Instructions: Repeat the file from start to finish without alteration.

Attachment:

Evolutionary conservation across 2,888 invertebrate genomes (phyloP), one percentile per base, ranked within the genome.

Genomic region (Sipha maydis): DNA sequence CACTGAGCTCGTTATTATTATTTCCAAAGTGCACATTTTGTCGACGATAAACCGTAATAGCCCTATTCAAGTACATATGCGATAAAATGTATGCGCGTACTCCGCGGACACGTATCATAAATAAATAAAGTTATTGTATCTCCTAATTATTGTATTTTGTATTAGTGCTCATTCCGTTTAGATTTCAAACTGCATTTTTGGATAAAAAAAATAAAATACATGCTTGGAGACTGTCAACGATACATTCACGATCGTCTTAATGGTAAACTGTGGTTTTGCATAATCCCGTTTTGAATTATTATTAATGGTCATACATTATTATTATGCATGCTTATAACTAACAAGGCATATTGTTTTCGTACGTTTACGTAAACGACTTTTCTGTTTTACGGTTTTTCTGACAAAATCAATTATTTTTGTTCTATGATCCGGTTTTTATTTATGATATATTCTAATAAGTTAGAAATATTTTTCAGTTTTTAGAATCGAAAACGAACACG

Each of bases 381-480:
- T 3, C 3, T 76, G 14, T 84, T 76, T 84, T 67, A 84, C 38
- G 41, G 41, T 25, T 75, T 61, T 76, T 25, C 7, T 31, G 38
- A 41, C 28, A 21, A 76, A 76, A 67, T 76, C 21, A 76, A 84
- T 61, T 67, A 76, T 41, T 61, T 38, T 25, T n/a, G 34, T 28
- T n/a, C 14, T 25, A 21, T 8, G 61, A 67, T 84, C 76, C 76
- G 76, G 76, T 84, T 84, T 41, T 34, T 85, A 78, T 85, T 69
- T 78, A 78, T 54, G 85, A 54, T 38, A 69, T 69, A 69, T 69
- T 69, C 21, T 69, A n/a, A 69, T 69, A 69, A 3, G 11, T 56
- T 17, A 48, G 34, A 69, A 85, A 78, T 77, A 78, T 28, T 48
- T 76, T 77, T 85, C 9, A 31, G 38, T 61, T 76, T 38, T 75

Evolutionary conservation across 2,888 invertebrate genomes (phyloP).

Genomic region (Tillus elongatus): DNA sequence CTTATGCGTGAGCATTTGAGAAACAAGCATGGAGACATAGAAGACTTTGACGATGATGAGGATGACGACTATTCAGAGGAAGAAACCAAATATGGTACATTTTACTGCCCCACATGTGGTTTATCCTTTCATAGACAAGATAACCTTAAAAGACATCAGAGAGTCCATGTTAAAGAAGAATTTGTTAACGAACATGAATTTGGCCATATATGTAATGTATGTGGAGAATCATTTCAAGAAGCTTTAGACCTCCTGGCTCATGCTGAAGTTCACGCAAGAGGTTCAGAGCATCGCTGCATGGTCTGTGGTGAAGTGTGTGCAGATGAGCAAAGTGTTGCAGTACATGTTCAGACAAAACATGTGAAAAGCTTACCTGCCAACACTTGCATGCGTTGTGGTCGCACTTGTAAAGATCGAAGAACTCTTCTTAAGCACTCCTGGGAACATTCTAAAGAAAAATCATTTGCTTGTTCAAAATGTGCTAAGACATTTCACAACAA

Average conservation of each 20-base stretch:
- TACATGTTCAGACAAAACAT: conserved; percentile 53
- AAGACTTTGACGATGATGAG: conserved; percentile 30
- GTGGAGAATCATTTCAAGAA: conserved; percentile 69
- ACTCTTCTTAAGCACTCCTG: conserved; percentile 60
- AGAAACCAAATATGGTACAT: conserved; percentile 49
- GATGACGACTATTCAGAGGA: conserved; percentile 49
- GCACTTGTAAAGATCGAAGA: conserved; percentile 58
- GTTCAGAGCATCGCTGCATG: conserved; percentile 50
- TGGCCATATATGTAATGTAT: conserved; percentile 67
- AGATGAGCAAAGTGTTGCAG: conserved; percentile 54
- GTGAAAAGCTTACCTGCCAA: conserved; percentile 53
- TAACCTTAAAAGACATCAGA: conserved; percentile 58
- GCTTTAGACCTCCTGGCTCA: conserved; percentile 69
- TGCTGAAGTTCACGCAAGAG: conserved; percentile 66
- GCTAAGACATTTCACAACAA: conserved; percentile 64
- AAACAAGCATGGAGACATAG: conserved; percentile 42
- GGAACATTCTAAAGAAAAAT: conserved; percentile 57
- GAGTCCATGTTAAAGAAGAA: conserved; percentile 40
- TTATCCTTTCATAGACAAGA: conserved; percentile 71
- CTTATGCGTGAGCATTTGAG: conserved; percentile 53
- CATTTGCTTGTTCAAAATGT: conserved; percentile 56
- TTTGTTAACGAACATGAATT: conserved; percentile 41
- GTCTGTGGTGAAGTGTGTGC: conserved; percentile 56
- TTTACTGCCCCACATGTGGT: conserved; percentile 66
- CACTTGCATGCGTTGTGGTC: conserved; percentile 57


Evolutionary conservation across 2,888 invertebrate genomes (phyloP), one percentile per base, ranked within the genome.

Genomic region (Sipha maydis): DNA sequence CACTGAGCTCGTTATTATTATTTCCAAAGTGCACATTTTGTCGACGATAAACCGTAATAGCCCTATTCAAGTACATATGCGATAAAATGTATGCGCGTACTCCGCGGACACGTATCATAAATAAATAAAGTTATTGTATCTCCTAATTATTGTATTTTGTATTAGTGCTCATTCCGTTTAGATTTCAAACTGCATTTTTGGATAAAAAAAATAAAATACATGCTTGGAGACTGTCAACGATACATTCACGATCGTCTTAATGGTAAACTGTGGTTTTGCATAATCCCGTTTTGAATTATTATTAATGGTCATACATTATTATTATGCATGCTTATAACTAACAAGGCATATTGTTTTCGTACGTTTACGTAAACGACTTTTCTGTTTTACGGTTTTTCTGACAAAATCAATTATTTTTGTTCTATGATCCGGTTTTTATTTATGATATATTCTAATAAGTTAGAAATATTTTTCAGTTTTTAGAATCGAAAACGAACACG

Each of bases 381-480:
- T 3, C 3, T 76, G 14, T 84, T 76, T 84, T 67, A 84, C 38
- G 41, G 41, T 25, T 75, T 61, T 76, T 25, C 7, T 31, G 38
- A 41, C 28, A 21, A 76, A 76, A 67, T 76, C 21, A 76, A 84
- T 61, T 67, A 76, T 41, T 61, T 38, T 25, T n/a, G 34, T 28
- T n/a, C 14, T 25, A 21, T 8, G 61, A 67, T 84, C 76, C 76
- G 76, G 76, T 84, T 84, T 41, T 34, T 85, A 78, T 85, T 69
- T 78, A 78, T 54, G 85, A 54, T 38, A 69, T 69, A 69, T 69
- T 69, C 21, T 69, A n/a, A 69, T 69, A 69, A 3, G 11, T 56
- T 17, A 48, G 34, A 69, A 85, A 78, T 77, A 78, T 28, T 48
- T 76, T 77, T 85, C 9, A 31, G 38, T 61, T 76, T 38, T 75

Evolutionary conservation across 2,888 invertebrate genomes (phyloP).

Genomic region (Tillus elongatus): DNA sequence CTTATGCGTGAGCATTTGAGAAACAAGCATGGAGACATAGAAGACTTTGACGATGATGAGGATGACGACTATTCAGAGGAAGAAACCAAATATGGTACATTTTACTGCCCCACATGTGGTTTATCCTTTCATAGACAAGATAACCTTAAAAGACATCAGAGAGTCCATGTTAAAGAAGAATTTGTTAACGAACATGAATTTGGCCATATATGTAATGTATGTGGAGAATCATTTCAAGAAGCTTTAGACCTCCTGGCTCATGCTGAAGTTCACGCAAGAGGTTCAGAGCATCGCTGCATGGTCTGTGGTGAAGTGTGTGCAGATGAGCAAAGTGTTGCAGTACATGTTCAGACAAAACATGTGAAAAGCTTACCTGCCAACACTTGCATGCGTTGTGGTCGCACTTGTAAAGATCGAAGAACTCTTCTTAAGCACTCCTGGGAACATTCTAAAGAAAAATCATTTGCTTGTTCAAAATGTGCTAAGACATTTCACAACAA

Average conservation of each 20-base stretch:
- TACATGTTCAGACAAAACAT: conserved; percentile 53
- AAGACTTTGACGATGATGAG: conserved; percentile 30
- GTGGAGAATCATTTCAAGAA: conserved; percentile 69
- ACTCTTCTTAAGCACTCCTG: conserved; percentile 60
- AGAAACCAAATATGGTACAT: conserved; percentile 49
- GATGACGACTATTCAGAGGA: conserved; percentile 49
- GCACTTGTAAAGATCGAAGA: conserved; percentile 58
- GTTCAGAGCATCGCTGCATG: conserved; percentile 50
- TGGCCATATATGTAATGTAT: conserved; percentile 67
- AGATGAGCAAAGTGTTGCAG: conserved; percentile 54
- GTGAAAAGCTTACCTGCCAA: conserved; percentile 53
- TAACCTTAAAAGACATCAGA: conserved; percentile 58
- GCTTTAGACCTCCTGGCTCA: conserved; percentile 69
- TGCTGAAGTTCACGCAAGAG: conserved; percentile 66
- GCTAAGACATTTCACAACAA: conserved; percentile 64
- AAACAAGCATGGAGACATAG: conserved; percentile 42
- GGAACATTCTAAAGAAAAAT: conserved; percentile 57
- GAGTCCATGTTAAAGAAGAA: conserved; percentile 40
- TTATCCTTTCATAGACAAGA: conserved; percentile 71
- CTTATGCGTGAGCATTTGAG: conserved; percentile 53
- CATTTGCTTGTTCAAAATGT: conserved; percentile 56
- TTTGTTAACGAACATGAATT: conserved; percentile 41
- GTCTGTGGTGAAGTGTGTGC: conserved; percentile 56
- TTTACTGCCCCACATGTGGT: conserved; percentile 66
- CACTTGCATGCGTTGTGGTC: conserved; percentile 57